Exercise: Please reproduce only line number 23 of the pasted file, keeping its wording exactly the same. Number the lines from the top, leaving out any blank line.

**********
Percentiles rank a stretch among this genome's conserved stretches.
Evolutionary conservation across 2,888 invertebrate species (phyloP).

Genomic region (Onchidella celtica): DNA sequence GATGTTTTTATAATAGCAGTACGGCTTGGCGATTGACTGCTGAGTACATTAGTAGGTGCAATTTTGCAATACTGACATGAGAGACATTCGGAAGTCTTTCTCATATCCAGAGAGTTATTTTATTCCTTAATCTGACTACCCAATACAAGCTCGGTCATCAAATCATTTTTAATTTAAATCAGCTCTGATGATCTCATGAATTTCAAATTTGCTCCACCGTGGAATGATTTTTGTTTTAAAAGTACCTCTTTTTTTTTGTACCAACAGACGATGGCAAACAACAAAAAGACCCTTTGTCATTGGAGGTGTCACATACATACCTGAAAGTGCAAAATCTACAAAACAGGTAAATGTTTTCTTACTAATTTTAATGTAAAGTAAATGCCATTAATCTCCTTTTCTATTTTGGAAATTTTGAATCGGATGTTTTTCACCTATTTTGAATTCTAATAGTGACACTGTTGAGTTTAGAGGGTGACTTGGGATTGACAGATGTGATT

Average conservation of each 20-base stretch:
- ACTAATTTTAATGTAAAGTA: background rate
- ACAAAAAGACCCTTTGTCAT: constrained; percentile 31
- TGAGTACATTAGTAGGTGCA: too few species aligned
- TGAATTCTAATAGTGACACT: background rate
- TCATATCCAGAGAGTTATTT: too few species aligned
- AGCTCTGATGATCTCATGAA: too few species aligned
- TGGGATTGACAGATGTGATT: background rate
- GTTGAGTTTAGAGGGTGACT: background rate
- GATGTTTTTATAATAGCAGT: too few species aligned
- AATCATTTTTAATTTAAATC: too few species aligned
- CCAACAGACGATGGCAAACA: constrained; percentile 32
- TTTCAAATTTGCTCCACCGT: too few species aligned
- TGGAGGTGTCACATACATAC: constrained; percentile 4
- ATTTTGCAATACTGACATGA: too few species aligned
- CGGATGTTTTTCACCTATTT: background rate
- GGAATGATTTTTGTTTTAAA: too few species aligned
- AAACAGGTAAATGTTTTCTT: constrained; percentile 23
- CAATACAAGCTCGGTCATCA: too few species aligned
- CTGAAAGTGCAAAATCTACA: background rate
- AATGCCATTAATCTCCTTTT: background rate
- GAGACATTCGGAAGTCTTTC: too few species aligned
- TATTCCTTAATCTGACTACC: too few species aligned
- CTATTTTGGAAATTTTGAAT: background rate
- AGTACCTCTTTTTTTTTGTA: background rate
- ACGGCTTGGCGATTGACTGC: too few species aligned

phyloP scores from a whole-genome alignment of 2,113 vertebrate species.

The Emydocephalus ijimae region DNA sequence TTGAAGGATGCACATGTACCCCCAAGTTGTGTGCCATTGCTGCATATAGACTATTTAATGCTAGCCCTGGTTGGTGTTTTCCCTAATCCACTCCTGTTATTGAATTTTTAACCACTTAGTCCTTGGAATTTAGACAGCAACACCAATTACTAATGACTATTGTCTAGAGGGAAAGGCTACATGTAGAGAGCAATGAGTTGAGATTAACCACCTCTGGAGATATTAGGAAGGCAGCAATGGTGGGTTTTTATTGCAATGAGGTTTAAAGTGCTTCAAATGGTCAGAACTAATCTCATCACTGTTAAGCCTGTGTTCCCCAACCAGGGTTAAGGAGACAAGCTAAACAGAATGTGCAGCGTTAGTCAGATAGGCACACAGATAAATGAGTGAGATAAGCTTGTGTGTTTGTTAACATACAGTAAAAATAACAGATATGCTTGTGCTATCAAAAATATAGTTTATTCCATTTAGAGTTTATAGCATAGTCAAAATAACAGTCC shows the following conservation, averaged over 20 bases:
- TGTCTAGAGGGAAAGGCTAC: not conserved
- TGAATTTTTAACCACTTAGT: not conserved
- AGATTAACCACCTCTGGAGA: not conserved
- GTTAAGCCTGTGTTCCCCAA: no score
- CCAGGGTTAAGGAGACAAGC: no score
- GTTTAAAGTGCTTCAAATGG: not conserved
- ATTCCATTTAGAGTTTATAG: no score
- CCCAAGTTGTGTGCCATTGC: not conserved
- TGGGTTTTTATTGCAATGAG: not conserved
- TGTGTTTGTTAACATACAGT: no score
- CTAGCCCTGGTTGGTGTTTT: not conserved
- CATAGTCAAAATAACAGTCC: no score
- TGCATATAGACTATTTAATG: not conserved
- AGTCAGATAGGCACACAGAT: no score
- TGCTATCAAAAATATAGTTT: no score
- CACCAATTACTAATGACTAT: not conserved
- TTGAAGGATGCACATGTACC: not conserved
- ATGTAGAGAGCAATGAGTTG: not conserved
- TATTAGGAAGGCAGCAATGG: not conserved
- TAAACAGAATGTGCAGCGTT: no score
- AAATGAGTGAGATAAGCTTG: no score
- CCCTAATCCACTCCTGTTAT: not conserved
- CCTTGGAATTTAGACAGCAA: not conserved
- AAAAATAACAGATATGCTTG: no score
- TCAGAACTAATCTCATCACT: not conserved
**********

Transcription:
- CTGAAAGTGCAAAATCTACA: background rate